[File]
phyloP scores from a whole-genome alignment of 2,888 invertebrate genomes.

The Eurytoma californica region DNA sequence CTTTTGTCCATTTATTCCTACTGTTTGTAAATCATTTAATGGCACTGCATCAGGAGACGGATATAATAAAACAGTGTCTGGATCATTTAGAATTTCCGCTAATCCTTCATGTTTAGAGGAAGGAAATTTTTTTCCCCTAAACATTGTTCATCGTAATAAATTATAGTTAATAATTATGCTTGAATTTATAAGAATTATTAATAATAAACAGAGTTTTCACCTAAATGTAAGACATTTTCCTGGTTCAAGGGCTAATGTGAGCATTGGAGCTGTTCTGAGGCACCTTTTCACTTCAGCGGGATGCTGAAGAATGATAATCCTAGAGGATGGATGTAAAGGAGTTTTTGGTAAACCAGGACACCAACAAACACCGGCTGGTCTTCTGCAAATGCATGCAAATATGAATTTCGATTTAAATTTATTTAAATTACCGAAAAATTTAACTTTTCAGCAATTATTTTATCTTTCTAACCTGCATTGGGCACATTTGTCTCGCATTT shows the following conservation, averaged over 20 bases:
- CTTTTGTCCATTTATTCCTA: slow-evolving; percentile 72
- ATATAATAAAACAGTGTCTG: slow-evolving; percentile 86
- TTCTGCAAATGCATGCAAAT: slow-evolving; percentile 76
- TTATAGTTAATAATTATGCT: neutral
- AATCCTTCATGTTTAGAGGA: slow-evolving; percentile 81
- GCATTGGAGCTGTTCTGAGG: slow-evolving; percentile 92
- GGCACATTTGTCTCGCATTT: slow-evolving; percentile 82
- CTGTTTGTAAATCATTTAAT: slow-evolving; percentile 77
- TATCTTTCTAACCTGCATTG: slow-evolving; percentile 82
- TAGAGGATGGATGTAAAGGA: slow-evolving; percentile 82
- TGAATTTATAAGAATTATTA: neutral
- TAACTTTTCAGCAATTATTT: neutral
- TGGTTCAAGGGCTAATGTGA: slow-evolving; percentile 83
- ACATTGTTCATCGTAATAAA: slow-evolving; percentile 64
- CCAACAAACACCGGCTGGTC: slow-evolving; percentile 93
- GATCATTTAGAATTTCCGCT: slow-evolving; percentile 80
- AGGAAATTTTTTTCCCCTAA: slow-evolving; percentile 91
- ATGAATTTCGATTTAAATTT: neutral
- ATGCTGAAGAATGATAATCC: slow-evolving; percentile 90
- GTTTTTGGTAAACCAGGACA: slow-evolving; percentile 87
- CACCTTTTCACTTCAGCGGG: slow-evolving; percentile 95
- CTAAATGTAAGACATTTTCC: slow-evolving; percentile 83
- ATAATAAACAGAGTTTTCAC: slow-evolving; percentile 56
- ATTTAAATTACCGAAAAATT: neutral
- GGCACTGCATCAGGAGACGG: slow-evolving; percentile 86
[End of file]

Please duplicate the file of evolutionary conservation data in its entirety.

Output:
phyloP scores from a whole-genome alignment of 2,888 invertebrate genomes.

The Eurytoma californica region DNA sequence CTTTTGTCCATTTATTCCTACTGTTTGTAAATCATTTAATGGCACTGCATCAGGAGACGGATATAATAAAACAGTGTCTGGATCATTTAGAATTTCCGCTAATCCTTCATGTTTAGAGGAAGGAAATTTTTTTCCCCTAAACATTGTTCATCGTAATAAATTATAGTTAATAATTATGCTTGAATTTATAAGAATTATTAATAATAAACAGAGTTTTCACCTAAATGTAAGACATTTTCCTGGTTCAAGGGCTAATGTGAGCATTGGAGCTGTTCTGAGGCACCTTTTCACTTCAGCGGGATGCTGAAGAATGATAATCCTAGAGGATGGATGTAAAGGAGTTTTTGGTAAACCAGGACACCAACAAACACCGGCTGGTCTTCTGCAAATGCATGCAAATATGAATTTCGATTTAAATTTATTTAAATTACCGAAAAATTTAACTTTTCAGCAATTATTTTATCTTTCTAACCTGCATTGGGCACATTTGTCTCGCATTT shows the following conservation, averaged over 20 bases:
- CTTTTGTCCATTTATTCCTA: slow-evolving; percentile 72
- ATATAATAAAACAGTGTCTG: slow-evolving; percentile 86
- TTCTGCAAATGCATGCAAAT: slow-evolving; percentile 76
- TTATAGTTAATAATTATGCT: neutral
- AATCCTTCATGTTTAGAGGA: slow-evolving; percentile 81
- GCATTGGAGCTGTTCTGAGG: slow-evolving; percentile 92
- GGCACATTTGTCTCGCATTT: slow-evolving; percentile 82
- CTGTTTGTAAATCATTTAAT: slow-evolving; percentile 77
- TATCTTTCTAACCTGCATTG: slow-evolving; percentile 82
- TAGAGGATGGATGTAAAGGA: slow-evolving; percentile 82
- TGAATTTATAAGAATTATTA: neutral
- TAACTTTTCAGCAATTATTT: neutral
- TGGTTCAAGGGCTAATGTGA: slow-evolving; percentile 83
- ACATTGTTCATCGTAATAAA: slow-evolving; percentile 64
- CCAACAAACACCGGCTGGTC: slow-evolving; percentile 93
- GATCATTTAGAATTTCCGCT: slow-evolving; percentile 80
- AGGAAATTTTTTTCCCCTAA: slow-evolving; percentile 91
- ATGAATTTCGATTTAAATTT: neutral
- ATGCTGAAGAATGATAATCC: slow-evolving; percentile 90
- GTTTTTGGTAAACCAGGACA: slow-evolving; percentile 87
- CACCTTTTCACTTCAGCGGG: slow-evolving; percentile 95
- CTAAATGTAAGACATTTTCC: slow-evolving; percentile 83
- ATAATAAACAGAGTTTTCAC: slow-evolving; percentile 56
- ATTTAAATTACCGAAAAATT: neutral
- GGCACTGCATCAGGAGACGG: slow-evolving; percentile 86